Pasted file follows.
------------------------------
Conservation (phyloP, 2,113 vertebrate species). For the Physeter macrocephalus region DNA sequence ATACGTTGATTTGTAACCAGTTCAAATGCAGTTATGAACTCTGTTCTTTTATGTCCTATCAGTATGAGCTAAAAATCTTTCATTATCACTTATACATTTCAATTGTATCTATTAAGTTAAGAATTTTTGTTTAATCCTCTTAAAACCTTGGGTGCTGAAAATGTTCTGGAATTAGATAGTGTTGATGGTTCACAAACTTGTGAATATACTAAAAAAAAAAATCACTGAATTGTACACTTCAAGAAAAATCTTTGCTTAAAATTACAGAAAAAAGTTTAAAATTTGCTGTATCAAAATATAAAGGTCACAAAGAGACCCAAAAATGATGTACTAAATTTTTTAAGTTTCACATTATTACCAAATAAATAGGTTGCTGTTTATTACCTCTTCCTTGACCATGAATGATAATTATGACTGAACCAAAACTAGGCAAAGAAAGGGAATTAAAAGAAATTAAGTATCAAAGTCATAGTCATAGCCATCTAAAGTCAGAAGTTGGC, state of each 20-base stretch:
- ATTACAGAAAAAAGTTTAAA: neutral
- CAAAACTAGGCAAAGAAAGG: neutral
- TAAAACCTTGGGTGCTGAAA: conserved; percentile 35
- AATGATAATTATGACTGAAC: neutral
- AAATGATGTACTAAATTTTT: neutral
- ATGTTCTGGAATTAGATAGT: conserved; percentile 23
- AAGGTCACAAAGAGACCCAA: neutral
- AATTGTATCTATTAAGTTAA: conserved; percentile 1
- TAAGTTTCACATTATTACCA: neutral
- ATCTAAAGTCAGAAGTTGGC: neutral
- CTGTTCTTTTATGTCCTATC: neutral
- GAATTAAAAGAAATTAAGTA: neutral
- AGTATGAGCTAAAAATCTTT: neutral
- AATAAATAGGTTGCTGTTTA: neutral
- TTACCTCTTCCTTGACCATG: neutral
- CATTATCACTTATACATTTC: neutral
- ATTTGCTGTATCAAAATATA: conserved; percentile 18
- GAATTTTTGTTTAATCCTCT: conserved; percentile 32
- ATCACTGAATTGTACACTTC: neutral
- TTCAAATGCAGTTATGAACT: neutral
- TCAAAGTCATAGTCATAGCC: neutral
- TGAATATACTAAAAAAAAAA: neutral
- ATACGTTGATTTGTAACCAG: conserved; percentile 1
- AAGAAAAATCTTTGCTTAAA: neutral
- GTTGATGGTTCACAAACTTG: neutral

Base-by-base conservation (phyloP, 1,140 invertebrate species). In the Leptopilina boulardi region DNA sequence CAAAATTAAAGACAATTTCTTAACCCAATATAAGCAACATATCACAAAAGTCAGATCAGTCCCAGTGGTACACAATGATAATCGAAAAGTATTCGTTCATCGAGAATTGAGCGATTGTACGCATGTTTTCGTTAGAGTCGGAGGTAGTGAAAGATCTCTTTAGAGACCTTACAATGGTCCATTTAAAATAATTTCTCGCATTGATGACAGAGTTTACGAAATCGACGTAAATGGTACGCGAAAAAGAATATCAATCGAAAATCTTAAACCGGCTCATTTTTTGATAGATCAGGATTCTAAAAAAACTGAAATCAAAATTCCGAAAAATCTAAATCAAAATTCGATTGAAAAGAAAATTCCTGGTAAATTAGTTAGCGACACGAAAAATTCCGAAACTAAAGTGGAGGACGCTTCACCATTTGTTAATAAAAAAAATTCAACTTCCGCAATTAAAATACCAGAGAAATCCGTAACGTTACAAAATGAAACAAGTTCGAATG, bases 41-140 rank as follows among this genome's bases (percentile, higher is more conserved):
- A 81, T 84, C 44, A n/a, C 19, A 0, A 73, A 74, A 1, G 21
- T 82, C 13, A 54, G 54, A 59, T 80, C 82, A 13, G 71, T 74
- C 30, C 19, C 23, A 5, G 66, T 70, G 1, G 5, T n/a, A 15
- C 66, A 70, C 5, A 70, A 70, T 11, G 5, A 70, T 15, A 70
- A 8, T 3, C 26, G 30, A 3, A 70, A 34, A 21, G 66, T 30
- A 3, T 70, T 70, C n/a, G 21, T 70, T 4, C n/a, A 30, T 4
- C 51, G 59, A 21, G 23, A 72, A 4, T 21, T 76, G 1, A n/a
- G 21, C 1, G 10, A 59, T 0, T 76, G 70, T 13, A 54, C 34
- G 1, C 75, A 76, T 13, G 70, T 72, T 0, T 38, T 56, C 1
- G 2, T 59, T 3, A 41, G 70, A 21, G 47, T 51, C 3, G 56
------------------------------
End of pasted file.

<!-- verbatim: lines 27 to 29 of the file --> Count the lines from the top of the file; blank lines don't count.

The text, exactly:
Base-by-base conservation (phyloP, 1,140 invertebrate species). In the Leptopilina boulardi region DNA sequence CAAAATTAAAGACAATTTCTTAACCCAATATAAGCAACATATCACAAAAGTCAGATCAGTCCCAGTGGTACACAATGATAATCGAAAAGTATTCGTTCATCGAGAATTGAGCGATTGTACGCATGTTTTCGTTAGAGTCGGAGGTAGTGAAAGATCTCTTTAGAGACCTTACAATGGTCCATTTAAAATAATTTCTCGCATTGATGACAGAGTTTACGAAATCGACGTAAATGGTACGCGAAAAAGAATATCAATCGAAAATCTTAAACCGGCTCATTTTTTGATAGATCAGGATTCTAAAAAAACTGAAATCAAAATTCCGAAAAATCTAAATCAAAATTCGATTGAAAAGAAAATTCCTGGTAAATTAGTTAGCGACACGAAAAATTCCGAAACTAAAGTGGAGGACGCTTCACCATTTGTTAATAAAAAAAATTCAACTTCCGCAATTAAAATACCAGAGAAATCCGTAACGTTACAAAATGAAACAAGTTCGAATG, bases 41-140 rank as follows among this genome's bases (percentile, higher is more conserved):
- A 81, T 84, C 44, A n/a, C 19, A 0, A 73, A 74, A 1, G 21
- T 82, C 13, A 54, G 54, A 59, T 80, C 82, A 13, G 71, T 74